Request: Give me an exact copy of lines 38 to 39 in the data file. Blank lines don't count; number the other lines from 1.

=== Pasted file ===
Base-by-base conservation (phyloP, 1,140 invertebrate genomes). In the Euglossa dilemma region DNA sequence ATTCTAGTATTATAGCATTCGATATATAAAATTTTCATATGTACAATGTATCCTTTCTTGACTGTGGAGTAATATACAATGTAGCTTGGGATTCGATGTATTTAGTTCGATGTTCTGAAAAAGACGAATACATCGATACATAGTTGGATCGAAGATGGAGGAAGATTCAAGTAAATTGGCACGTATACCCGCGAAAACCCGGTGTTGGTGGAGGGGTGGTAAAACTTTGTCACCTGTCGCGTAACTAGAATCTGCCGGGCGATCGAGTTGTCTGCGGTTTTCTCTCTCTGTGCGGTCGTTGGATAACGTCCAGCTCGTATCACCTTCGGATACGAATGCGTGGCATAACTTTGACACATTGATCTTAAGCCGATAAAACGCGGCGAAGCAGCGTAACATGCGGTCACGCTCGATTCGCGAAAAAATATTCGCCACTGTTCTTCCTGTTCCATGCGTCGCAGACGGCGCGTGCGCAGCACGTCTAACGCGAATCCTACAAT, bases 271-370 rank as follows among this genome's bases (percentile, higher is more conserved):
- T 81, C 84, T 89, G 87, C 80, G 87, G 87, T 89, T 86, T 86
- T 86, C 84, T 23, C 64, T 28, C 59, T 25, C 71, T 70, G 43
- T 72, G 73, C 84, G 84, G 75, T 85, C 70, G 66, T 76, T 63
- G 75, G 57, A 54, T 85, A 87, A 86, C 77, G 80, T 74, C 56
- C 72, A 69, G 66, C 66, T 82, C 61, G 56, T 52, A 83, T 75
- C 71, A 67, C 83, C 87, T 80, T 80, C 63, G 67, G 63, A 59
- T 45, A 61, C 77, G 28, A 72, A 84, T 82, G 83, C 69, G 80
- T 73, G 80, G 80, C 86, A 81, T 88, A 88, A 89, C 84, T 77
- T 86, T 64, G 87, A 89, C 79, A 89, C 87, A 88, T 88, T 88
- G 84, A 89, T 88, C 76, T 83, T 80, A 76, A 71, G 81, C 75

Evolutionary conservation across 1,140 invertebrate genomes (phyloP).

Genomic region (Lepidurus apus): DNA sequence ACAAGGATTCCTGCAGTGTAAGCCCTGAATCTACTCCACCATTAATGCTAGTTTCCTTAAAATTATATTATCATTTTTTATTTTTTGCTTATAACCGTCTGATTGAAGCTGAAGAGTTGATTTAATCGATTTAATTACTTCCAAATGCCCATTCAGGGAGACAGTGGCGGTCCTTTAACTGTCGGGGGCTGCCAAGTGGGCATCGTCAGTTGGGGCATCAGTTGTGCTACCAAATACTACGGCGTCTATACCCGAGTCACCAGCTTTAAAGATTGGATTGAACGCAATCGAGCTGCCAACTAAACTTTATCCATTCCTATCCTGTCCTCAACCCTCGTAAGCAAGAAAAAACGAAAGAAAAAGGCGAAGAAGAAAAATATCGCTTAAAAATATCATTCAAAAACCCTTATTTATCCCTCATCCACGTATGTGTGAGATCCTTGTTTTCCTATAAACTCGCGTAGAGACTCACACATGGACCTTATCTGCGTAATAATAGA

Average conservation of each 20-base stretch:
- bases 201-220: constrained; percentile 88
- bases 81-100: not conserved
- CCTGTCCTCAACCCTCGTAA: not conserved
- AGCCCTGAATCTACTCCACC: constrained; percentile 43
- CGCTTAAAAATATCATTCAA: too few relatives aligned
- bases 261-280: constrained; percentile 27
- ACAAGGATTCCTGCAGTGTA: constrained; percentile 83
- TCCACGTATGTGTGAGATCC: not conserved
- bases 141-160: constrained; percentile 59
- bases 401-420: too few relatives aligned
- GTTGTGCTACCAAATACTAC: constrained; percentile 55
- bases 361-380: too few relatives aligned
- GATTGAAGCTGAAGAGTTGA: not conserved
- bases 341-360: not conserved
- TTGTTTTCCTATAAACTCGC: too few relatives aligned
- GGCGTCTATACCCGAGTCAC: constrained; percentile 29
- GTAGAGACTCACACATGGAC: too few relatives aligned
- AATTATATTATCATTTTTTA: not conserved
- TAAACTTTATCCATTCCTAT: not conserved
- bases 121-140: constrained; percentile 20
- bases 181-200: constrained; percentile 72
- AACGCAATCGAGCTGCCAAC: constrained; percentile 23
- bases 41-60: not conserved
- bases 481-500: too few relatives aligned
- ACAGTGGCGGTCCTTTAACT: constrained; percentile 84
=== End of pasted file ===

- bases 481-500: too few relatives aligned
- ACAGTGGCGGTCCTTTAACT: constrained; percentile 84